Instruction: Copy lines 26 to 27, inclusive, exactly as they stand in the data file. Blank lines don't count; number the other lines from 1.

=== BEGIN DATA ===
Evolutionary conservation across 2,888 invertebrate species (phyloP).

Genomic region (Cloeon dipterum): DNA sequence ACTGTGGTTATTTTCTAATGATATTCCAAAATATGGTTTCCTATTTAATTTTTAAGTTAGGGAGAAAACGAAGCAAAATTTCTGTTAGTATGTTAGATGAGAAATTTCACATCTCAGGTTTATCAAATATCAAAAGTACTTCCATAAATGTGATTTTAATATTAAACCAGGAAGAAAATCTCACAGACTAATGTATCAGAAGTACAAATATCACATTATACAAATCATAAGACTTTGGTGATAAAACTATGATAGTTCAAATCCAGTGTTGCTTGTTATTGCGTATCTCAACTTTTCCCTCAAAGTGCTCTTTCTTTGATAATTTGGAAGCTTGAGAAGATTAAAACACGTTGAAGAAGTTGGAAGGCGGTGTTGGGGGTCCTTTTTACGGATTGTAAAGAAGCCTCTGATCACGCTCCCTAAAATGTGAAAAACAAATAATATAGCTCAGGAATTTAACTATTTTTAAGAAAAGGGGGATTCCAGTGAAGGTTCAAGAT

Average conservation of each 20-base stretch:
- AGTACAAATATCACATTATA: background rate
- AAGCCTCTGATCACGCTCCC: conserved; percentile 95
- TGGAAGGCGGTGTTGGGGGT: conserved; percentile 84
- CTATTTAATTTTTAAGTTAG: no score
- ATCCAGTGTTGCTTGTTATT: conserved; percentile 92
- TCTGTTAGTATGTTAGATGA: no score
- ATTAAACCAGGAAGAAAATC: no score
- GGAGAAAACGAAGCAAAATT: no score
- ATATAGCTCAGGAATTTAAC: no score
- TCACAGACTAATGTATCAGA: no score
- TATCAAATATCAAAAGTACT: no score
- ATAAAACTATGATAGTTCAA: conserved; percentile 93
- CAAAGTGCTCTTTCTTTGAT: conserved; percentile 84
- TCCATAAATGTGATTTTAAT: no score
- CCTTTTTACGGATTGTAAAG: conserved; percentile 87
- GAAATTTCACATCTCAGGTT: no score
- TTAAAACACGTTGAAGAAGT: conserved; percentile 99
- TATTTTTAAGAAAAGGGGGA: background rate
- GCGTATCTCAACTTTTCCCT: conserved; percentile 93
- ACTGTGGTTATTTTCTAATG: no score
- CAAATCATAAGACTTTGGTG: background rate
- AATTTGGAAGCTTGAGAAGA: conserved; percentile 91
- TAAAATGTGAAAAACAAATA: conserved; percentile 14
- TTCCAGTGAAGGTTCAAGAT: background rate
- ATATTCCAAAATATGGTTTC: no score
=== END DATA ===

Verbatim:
- TAAAATGTGAAAAACAAATA: conserved; percentile 14
- TTCCAGTGAAGGTTCAAGAT: background rate